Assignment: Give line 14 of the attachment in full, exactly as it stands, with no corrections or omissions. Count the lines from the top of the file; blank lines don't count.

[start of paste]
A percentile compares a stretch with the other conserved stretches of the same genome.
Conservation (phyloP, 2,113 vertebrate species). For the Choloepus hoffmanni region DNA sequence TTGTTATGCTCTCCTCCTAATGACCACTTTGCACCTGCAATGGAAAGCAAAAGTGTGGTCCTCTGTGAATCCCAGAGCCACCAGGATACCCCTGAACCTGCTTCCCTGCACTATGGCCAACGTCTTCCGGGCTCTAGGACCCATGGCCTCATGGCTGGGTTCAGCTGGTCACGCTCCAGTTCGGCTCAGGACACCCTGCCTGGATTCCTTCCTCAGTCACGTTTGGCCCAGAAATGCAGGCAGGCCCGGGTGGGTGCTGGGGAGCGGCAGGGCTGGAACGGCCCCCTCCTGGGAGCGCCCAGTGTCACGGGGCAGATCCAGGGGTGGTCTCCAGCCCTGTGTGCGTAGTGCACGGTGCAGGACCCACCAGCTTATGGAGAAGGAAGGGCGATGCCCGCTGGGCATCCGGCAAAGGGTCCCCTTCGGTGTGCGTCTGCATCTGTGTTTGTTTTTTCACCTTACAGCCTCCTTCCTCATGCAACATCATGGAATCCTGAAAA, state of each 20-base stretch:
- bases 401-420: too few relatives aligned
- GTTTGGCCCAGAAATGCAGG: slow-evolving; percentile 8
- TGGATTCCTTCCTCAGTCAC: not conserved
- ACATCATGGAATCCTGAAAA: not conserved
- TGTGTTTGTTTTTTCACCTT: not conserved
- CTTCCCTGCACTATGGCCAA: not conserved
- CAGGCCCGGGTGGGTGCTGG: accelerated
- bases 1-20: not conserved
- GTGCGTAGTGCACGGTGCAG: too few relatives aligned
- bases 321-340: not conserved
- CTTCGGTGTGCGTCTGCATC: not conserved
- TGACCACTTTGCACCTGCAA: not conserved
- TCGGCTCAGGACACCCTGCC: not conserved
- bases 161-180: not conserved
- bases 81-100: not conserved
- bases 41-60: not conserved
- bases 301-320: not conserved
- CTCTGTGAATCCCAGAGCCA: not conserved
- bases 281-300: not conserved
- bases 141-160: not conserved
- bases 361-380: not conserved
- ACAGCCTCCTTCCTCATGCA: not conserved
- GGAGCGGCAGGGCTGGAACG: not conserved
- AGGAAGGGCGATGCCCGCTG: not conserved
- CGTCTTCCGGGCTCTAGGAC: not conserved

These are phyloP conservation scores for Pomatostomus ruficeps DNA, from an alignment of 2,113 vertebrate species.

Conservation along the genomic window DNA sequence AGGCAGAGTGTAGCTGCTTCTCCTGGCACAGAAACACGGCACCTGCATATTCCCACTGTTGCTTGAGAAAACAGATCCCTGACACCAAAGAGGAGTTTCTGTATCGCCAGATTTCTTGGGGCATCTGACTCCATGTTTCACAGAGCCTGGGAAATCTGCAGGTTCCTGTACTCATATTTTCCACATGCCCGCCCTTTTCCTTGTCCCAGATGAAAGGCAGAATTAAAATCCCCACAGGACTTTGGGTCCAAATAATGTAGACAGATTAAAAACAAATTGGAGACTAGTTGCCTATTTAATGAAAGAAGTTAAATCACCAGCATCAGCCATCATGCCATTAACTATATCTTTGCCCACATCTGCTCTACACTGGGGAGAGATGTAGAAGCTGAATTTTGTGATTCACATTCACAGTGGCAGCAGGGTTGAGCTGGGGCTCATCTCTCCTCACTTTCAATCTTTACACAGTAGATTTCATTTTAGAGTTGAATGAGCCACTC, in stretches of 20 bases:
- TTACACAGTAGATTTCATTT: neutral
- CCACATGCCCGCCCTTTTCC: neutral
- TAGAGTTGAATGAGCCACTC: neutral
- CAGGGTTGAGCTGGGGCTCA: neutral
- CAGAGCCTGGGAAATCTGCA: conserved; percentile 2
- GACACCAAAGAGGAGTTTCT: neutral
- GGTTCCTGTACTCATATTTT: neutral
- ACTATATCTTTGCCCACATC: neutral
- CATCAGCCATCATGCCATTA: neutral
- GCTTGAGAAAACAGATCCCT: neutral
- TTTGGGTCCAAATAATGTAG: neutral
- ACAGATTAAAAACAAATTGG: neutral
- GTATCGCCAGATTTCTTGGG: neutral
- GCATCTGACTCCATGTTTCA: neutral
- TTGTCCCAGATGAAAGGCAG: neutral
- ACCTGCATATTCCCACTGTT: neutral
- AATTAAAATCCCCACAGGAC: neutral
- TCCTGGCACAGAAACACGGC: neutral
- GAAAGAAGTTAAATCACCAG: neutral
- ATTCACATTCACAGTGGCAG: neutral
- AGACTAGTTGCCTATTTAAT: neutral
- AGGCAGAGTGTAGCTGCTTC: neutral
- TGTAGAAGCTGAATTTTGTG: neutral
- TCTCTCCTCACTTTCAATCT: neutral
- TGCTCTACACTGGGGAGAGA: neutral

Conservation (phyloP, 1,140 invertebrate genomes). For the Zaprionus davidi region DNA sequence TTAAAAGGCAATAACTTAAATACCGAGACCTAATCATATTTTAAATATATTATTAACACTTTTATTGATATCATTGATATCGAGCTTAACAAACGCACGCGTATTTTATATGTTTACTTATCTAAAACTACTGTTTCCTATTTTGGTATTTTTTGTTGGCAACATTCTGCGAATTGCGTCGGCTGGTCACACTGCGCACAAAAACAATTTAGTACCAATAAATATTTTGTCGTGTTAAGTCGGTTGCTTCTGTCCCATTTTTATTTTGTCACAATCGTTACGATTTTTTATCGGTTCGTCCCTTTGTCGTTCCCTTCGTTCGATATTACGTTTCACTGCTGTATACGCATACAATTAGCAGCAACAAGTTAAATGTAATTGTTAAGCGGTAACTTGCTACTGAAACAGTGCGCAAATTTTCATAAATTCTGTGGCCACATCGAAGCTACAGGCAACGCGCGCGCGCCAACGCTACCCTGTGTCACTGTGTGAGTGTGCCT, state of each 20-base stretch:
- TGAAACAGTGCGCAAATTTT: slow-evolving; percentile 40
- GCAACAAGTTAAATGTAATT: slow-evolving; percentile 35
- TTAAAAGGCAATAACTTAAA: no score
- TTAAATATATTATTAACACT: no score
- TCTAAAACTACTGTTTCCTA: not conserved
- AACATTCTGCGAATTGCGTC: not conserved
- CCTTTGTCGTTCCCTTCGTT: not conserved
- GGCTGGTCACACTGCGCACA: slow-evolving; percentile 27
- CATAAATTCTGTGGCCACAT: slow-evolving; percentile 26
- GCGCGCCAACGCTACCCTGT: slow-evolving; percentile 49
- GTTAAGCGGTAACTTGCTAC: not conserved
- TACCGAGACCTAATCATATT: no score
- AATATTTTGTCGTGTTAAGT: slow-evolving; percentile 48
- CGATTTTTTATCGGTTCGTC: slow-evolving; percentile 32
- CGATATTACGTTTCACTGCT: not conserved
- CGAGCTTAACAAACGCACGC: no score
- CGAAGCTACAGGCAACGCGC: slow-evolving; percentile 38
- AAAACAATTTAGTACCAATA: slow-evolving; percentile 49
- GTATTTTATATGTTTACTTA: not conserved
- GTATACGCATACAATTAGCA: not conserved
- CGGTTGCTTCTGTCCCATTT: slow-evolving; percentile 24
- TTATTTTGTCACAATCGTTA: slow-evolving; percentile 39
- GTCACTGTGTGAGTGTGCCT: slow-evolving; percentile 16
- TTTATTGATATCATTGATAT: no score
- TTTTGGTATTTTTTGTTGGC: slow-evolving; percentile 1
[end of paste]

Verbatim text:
- TGACCACTTTGCACCTGCAA: not conserved